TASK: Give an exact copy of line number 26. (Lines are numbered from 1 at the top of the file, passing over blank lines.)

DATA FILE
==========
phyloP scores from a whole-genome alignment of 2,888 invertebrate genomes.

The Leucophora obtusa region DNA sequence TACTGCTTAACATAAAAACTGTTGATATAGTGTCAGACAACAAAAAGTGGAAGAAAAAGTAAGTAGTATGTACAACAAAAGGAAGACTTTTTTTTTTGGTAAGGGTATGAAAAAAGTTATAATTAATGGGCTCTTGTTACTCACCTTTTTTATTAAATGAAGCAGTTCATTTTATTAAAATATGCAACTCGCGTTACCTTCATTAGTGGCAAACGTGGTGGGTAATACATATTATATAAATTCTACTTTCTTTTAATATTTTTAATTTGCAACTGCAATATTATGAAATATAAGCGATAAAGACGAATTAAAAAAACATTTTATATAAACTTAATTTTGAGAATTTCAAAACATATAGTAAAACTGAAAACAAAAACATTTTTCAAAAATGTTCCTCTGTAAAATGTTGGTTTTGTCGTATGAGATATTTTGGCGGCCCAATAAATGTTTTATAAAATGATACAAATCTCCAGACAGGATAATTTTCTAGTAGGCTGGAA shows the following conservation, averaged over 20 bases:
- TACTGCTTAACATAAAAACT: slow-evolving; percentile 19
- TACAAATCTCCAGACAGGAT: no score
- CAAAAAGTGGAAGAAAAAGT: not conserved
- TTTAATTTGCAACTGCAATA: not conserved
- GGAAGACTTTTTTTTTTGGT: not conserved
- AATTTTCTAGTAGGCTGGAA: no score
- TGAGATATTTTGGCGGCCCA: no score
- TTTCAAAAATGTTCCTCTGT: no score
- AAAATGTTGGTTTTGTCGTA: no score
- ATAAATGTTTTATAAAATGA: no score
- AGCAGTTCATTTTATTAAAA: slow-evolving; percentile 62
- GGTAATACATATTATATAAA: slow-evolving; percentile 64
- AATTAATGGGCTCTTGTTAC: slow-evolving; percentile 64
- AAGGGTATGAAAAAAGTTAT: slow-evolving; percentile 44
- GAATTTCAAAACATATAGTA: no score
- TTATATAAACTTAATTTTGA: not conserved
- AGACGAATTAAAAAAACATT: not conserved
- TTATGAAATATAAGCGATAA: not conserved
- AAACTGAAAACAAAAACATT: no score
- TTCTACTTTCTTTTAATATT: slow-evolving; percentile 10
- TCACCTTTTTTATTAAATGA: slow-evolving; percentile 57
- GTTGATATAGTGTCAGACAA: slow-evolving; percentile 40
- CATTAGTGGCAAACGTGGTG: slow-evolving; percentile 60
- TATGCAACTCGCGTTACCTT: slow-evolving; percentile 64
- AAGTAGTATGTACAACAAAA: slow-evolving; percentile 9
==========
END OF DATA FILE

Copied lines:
- TATGCAACTCGCGTTACCTT: slow-evolving; percentile 64